Corona Virus loo paper

He went on to say that Australia's call for a stimulus package enables Australians to throw money at something to solve a problem and that "... makes it seem like the simple solution is to buy stuff.

He explains a secondary “herd effect” happens because people can see shortages happening and they don’t want to be the one left without toilet paper.

There is also a cultural aspect to the panic buying related to Australia’s individualistic attitude.

“Australians as a culture tend to think predominantly as individuals and we value things around assertiveness and independence,” Dr Harrison said.

People who have individualistic tendencies tend not to feel supported by the community when things fall apart.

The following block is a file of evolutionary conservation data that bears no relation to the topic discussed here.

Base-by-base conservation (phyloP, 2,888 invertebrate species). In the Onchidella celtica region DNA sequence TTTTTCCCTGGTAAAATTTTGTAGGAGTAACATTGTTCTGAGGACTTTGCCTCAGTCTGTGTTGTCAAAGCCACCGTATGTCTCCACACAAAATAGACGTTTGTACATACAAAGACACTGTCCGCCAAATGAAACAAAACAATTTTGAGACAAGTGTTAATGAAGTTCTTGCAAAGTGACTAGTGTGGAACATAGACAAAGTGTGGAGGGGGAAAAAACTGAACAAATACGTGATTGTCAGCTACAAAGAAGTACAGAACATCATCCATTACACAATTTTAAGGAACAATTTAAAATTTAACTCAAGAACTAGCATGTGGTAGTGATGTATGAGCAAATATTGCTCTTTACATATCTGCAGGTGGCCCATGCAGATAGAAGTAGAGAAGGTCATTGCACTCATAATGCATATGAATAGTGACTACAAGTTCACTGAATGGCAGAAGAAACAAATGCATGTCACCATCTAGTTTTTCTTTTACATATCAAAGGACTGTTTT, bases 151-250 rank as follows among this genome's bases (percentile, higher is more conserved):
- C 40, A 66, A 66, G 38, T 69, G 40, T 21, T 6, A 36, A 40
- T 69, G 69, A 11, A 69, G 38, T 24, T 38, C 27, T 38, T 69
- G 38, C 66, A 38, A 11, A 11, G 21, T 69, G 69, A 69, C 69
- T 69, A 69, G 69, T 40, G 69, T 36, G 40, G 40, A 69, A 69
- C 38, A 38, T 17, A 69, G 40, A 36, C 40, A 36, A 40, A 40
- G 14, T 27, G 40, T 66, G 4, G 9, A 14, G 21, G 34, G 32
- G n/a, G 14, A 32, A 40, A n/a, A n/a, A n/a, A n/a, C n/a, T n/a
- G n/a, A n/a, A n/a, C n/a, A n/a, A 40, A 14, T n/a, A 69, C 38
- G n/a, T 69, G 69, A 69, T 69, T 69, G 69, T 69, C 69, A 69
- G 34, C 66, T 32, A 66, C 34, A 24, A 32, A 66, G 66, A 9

“So in this kind of person with individualistic tendencies, amid stress and when the world feels chaotic, they fend for themselves and their family.”

Australians have shown they can pull together as a community in times of crisis like this year’s bushfire emergency but Dr Harrison said coronavirus was different.

“It is quite isolating, if you get it, you will metaphorically and quite literally be isolated,” he said. “So if you get it, people feel they need to look after themselves and their family.”

It’s every man and woman for themselves when it comes to toilet paper. 


Dr Harrison also said that trust in politicians and institutions was at an all-time low and this exacerbated the feeling that people were on their own.